Bournemouth Winter Gardens’ fate has finally been sealed after the town’s borough council voted in favour of demolishing the 69-year-old 2,000-seat venue.
The local authority has taken the decision to tear down the building in the spring and replace it with a smaller venue and housing. It has been under threat of demolition for much of the last three years. Other proposals still being considered include a car park, educational facilities, a base for Dance South West, an arthouse cinema and shops.
Supporters of the Winter Gardens have accused the current Liberal Democrat council of reneging on promises to revamp the building made in 2003 when they wrested control of the borough from the Tories.
Rod Kennedy, an opera singer and chairman of the Winter Gardens Trust, insisted that his campaign to save the Winter Gardens would continue. Speaking to The Stage, he said: “It is not over yet. Demolition would be premature. They are not due to start rebuilding until spring 2007. In my view the plan is a collection of rabbit hutches.”
Once the venue is flattened, the council wants to turn the site into a temporary 120-space car park prior to redevelopment beginning, and Kennedy claimed that the trust’s proposals for the site have not been fairly considered. “The goalposts have been moved and the playing field has been tilted, right the way along,” he added.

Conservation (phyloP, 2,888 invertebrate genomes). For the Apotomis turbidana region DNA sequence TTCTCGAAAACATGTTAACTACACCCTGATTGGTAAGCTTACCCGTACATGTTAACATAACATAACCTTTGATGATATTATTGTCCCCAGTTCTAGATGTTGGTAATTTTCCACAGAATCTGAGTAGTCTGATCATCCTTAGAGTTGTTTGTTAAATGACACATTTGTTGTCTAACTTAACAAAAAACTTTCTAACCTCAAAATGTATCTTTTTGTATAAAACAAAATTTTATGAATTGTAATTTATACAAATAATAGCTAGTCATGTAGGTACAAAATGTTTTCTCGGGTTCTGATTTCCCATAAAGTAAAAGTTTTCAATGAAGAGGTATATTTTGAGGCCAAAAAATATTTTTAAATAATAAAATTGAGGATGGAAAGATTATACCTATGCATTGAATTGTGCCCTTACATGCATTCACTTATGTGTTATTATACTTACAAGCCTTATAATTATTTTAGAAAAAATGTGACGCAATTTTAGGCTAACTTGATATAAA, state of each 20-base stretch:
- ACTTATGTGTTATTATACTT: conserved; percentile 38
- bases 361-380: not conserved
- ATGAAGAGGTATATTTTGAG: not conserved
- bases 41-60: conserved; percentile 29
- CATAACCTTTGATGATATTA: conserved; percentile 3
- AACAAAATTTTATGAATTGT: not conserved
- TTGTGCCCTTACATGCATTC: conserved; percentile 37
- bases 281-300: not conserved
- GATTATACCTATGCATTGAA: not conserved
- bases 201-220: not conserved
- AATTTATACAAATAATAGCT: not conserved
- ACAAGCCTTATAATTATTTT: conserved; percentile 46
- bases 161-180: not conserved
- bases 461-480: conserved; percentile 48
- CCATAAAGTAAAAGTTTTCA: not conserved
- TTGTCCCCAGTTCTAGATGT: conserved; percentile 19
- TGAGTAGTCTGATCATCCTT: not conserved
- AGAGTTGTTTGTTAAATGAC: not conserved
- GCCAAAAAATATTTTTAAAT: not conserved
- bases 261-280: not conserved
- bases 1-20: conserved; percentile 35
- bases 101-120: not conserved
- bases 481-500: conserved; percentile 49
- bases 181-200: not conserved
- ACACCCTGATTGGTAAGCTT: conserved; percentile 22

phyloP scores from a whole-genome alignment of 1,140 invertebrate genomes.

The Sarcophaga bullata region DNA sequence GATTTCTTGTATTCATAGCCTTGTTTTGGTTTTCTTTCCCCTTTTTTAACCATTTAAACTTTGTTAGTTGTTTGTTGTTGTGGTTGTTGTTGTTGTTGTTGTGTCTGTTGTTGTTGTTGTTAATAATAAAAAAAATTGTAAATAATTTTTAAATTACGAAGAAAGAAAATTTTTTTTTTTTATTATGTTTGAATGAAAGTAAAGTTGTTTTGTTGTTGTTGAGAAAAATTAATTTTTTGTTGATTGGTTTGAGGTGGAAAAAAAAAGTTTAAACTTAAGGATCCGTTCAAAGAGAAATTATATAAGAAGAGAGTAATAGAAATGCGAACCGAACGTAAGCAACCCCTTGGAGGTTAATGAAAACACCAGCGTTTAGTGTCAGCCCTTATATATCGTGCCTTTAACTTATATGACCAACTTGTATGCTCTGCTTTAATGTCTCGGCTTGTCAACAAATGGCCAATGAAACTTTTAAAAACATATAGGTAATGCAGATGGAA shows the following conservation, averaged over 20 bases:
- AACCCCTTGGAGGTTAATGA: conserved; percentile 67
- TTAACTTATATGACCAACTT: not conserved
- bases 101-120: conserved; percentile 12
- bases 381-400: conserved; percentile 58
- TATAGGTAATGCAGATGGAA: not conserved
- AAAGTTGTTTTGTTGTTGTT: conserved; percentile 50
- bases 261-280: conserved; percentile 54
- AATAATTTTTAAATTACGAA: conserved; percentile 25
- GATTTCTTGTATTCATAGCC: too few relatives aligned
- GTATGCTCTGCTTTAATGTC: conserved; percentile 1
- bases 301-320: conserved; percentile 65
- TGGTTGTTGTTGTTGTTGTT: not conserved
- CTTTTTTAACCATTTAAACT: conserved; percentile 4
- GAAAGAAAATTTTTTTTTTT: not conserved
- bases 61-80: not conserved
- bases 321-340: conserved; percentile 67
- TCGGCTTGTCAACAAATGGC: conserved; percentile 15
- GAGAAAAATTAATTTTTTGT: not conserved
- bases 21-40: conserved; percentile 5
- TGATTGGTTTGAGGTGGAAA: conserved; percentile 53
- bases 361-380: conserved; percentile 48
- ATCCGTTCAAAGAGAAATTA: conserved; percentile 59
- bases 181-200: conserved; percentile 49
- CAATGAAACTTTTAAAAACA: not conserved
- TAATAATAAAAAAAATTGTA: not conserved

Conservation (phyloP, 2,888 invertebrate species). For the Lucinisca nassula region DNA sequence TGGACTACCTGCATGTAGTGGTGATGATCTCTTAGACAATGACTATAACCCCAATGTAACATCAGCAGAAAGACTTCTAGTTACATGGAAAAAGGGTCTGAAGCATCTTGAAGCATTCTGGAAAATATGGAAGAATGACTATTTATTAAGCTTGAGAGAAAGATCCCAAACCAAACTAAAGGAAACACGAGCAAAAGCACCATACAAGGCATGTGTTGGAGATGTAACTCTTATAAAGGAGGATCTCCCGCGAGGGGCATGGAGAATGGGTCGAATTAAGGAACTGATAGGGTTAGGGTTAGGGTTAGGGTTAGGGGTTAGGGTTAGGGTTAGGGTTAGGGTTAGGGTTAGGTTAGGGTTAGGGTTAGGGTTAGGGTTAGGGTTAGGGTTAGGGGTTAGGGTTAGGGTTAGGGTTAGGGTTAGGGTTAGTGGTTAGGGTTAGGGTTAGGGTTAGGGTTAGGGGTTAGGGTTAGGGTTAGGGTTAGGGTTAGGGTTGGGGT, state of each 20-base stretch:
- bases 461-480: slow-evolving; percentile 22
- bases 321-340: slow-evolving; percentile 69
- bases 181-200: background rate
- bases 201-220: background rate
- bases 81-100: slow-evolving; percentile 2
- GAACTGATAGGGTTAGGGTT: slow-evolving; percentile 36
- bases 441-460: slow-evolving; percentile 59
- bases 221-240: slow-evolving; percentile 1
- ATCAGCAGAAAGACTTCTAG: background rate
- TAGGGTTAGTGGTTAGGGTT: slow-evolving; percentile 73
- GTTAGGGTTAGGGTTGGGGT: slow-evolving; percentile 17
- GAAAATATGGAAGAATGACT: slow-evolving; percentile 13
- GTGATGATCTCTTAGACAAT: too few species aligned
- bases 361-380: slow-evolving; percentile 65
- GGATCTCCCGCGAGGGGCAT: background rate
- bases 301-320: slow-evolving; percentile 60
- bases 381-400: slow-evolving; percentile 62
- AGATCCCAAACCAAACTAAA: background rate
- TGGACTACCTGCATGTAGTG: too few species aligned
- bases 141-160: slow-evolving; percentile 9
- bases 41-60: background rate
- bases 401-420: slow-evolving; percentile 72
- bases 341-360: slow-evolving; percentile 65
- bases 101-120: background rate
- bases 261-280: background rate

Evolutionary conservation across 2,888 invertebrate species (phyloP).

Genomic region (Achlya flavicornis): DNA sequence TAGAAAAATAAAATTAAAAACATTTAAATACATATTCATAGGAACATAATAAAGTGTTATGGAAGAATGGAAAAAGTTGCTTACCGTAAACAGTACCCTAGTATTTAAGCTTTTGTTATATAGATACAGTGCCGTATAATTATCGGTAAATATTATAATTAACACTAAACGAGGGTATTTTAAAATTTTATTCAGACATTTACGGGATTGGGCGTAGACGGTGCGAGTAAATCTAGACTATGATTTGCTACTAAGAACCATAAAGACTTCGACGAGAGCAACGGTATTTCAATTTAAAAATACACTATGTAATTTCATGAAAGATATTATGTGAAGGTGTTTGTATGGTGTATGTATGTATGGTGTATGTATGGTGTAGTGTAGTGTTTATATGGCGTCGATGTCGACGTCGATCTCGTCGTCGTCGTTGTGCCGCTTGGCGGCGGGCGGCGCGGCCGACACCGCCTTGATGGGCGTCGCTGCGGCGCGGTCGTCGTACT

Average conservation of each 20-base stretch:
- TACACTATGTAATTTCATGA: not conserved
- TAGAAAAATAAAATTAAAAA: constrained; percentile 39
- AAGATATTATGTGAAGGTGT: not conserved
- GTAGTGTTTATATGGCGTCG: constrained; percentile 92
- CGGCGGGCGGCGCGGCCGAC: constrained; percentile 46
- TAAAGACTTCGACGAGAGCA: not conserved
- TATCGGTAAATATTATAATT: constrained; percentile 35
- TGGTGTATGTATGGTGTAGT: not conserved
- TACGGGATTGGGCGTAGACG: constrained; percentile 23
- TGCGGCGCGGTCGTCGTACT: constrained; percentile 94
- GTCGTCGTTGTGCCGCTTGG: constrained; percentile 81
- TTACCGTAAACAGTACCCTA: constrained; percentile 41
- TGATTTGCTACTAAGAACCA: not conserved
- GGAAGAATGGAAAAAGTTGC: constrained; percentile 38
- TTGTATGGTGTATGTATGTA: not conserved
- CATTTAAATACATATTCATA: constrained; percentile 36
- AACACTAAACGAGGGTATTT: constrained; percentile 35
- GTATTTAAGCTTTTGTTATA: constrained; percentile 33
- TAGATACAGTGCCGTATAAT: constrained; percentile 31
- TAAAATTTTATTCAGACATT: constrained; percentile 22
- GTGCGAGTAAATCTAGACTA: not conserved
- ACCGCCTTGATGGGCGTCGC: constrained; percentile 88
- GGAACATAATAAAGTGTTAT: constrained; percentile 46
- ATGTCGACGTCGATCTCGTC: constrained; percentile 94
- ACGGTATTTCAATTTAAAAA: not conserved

The council insists that the disused building costs £80,000 a year to maintain and demolition would save money and prove that it is serious about redevelopment.
It argues that the Bournemouth-Poole conurbation, which boasts the Bournemouth International Centre, the Bournemouth Pavilion, Poole Lighthouse as well as the Winter Gardens, currently has one large venue too many.
A council spokesperson said: “This plan will provide the missing link for the area. Our research identified a gap for smaller scale, more innovative arts events including music and dance.”
“Every possible source of external funding has been explored. In this development, the spirit of the Winter Gardens can live on, with culture opened up to all in an accessible and inclusive way.”